The larger than life Jamaican woman is the event. Sure, go for the ribs and potatoes too. Plus the German beer. But, mainly, it’s a good place to drink and carouse. Carolina, the Jamaican German who owns this place makes this one of those places where you feel welcome. (If you like fancy places, look away now.) It’s a self service sort of place, or rather, self order. There are various men and boys, like the baker’s son, who will deliver your food to you, but you order stuff inside. This is a place where the water is the most expensive item on the menu. A lunch plate for two of ribs and potatoes (split open like hot cross buns and soaked in chives and butter), with meatball thrown in, cost around 545 pesos ($10). The potatoes are golden mega-nuggets of comfort. Carolina (great name for a lady who serves barbecue) serves grilled ribs, sausages, meatballs, and she sells them too. The addictive potatoes are the accompaniment, and when she remembers, there is sauerkraut. The only sauce is a sweet mustard, unless she remembers to make a chili sauce. When I asked for chili sauce, she brought me the tiniest chili peppers (they were under an inch in size) to chew on. I did. The location is on a street off the malecon (coast road): Calle Hermanas Mirabal, Santo Domingo, Dominican Republic. This place is easy to find on Google. Once you find the street, the restaurant is a few hundred yards up the street, next to another stall. The German place is quite large with a small beer garden feel. There are lots of fans and shade to keep you cool if the icy cold beer doesn’t. Inside, you order your food at the deli counter and the beers at the other corner. They will keep track on a chit and you pay when you leave. Not sure about credit cards as I paid cash. Inside, the German Baker had a table set up selling his breads. He sells pretzel bread and many other items.You can’t miss it as Carolina will be the LOUD large lady yelling and singing in Spanish, German, and English. She likes to talk dirty and flirt in a big way. If you get there before noon, she may be less racy. May. Be. She does thirsty work so we bought her many a beer and she sat with us, in between bursts of hugging, dancing, or yelling!Sometimes there is entertainment, other than Carolina, and that will bring about more carousing. Despite this place being “famous” — it doesn’t feel super touristy. Maybe because Anthony Bourdain hasn’t been here.If I lived here, I would probably be here every Saturday.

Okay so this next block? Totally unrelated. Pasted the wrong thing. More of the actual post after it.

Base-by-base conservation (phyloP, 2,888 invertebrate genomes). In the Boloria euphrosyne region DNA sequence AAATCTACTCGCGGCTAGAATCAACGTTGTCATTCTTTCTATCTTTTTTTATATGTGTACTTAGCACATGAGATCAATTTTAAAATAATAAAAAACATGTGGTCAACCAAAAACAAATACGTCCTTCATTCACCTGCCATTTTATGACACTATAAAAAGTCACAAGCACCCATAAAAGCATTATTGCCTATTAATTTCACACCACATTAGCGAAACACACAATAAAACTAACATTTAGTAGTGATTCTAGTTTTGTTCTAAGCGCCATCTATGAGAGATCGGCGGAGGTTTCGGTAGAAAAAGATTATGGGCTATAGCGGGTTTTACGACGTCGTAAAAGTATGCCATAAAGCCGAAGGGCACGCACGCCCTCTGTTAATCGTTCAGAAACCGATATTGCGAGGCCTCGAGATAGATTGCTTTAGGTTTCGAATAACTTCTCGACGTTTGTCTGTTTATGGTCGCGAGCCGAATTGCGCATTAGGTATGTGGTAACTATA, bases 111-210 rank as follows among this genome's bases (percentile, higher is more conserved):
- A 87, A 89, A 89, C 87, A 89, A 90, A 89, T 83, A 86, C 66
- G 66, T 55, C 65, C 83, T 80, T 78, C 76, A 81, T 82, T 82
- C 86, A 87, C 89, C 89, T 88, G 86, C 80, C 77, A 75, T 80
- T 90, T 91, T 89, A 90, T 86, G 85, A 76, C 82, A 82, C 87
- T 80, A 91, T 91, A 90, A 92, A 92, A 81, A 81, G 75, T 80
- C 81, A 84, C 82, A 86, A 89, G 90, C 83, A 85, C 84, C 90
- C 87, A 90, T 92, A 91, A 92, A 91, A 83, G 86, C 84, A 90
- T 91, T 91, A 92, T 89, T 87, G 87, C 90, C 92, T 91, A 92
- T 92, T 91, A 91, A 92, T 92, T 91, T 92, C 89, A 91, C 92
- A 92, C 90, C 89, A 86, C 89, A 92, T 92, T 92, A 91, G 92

“Hey, do you have a recommendation for a Korean restaurant?” Do I ever! In the service of social media=democracy=sharing information… here’s my list of Korean restaurants I like to go to when in Northern Virginia. I also mentioned Korean food in my list of iconic American eats in the Washington, DC area. All these restaurants are located in Annandale in Fairfax county about ten miles from the Lincoln Memorial. There are buses out to this area but that experience would probably ruin your experience.